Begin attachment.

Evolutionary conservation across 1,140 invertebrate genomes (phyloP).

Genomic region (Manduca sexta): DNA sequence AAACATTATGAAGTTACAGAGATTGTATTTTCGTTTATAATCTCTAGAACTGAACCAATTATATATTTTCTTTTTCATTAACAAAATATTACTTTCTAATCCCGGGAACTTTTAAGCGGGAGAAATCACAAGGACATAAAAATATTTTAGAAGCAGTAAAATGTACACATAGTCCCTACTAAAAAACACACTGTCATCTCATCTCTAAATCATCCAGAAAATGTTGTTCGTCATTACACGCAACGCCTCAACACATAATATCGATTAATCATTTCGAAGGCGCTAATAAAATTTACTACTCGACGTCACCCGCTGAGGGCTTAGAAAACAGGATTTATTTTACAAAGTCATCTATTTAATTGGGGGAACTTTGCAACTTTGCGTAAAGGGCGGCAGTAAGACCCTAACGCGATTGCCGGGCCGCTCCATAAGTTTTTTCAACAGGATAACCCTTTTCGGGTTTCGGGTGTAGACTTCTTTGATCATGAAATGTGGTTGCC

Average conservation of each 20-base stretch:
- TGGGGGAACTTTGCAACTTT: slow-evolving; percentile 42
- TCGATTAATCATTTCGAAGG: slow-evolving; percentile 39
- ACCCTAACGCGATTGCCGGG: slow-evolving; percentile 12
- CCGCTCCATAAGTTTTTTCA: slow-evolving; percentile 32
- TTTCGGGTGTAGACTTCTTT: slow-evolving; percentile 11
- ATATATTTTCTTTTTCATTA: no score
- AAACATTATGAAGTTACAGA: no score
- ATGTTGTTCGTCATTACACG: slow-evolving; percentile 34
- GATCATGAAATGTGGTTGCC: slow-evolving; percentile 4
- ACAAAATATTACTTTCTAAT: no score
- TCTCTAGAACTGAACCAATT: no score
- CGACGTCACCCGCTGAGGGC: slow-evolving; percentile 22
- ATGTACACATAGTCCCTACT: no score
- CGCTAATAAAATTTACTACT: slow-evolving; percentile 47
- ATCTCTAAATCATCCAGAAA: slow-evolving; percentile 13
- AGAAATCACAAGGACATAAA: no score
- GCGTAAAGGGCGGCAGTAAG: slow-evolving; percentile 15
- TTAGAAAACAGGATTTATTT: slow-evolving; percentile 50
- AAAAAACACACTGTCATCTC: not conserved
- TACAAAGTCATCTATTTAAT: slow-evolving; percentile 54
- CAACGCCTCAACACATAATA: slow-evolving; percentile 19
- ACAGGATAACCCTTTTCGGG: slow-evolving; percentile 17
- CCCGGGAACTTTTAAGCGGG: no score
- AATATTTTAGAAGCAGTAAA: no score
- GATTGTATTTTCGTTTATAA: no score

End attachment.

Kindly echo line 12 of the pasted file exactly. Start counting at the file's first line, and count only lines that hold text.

- GATCATGAAATGTGGTTGCC: slow-evolving; percentile 4